Dutch scientists from Eindhoven University of Technology were able to create an artificial leaf that can produce medicines almost anywhere in the world. The artificial leaf uses sunlight for its production. The unique machine was made possible by recreating photosynthesis.
According to Science Recorded, the researchers were inspired by the ability of plants to make their own food through photosynthesis. Industrial chemists already tried for many years to replicate the natural process but failed. The energy that the sun generates is not enough to fuel the needed chemical reactions.
In order to make the project successful, the researchers used materials that that has the same capacities of the leaves to catch and store solar radiation. The said materials were called, luminescent solar concentrators or LSCs.
The silicon rubber LSCs’ has thin leaf-shaped channels wherein liquid or chemicals are being pumped. This brings them in contact with the high concentration of sunlight absorbed and it then generates chemical reactions.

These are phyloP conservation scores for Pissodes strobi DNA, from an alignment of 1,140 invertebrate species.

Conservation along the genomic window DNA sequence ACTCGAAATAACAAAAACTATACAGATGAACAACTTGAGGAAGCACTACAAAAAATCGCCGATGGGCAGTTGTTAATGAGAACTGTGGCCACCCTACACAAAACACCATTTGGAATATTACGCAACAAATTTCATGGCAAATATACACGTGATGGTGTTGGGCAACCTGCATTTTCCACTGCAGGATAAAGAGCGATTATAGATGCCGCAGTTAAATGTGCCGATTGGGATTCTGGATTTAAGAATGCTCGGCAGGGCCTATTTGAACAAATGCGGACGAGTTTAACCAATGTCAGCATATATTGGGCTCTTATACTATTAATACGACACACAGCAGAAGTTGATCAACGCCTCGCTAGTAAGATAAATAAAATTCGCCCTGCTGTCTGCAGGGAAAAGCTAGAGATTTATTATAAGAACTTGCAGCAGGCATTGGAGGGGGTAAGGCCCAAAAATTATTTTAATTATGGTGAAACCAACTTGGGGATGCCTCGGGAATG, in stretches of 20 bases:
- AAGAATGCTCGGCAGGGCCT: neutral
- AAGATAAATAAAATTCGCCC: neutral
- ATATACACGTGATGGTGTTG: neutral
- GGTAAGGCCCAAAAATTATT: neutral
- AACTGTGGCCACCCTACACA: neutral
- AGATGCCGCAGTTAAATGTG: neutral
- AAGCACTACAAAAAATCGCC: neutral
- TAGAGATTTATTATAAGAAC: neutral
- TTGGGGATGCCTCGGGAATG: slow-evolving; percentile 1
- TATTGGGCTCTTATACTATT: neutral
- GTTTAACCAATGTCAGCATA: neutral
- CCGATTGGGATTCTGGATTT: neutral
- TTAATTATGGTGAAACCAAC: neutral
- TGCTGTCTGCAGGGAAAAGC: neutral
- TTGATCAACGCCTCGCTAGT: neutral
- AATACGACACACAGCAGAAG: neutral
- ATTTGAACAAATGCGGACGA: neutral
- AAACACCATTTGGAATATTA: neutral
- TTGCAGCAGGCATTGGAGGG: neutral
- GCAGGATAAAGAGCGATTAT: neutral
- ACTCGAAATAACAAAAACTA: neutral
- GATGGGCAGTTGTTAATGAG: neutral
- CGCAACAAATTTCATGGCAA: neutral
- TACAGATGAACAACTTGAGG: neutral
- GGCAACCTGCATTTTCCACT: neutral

In the official website of Eindhoven University of Technology, it was mentioned that the initial example experiment the researchers made surpassed their expectations. However, there is still plenty of room for improvements and developments. The researchers led by Dr. Timothy Noël explained, “We now have a powerful tool at our disposal that enables the sustainable, sunlight-based production of valuable chemical products like drugs or crop protection agents.”
This artificial leaf project can help change the future of medicine production. With its success, this will allow drugs to be created as long as there is sunlight. When it comes to drugs production, Noël said that “Using a reactor like this means you can make drugs anywhere, in principle, whether malaria drugs in the jungle or paracetamol on Mars. All you need is sunlight and this mini-factory.”
In other medicine production news, Jobs & Hire reported that through the use of nanotechnology scientists discovered the medication and process that can finally help cure the deadly HIV/AIDS virus.
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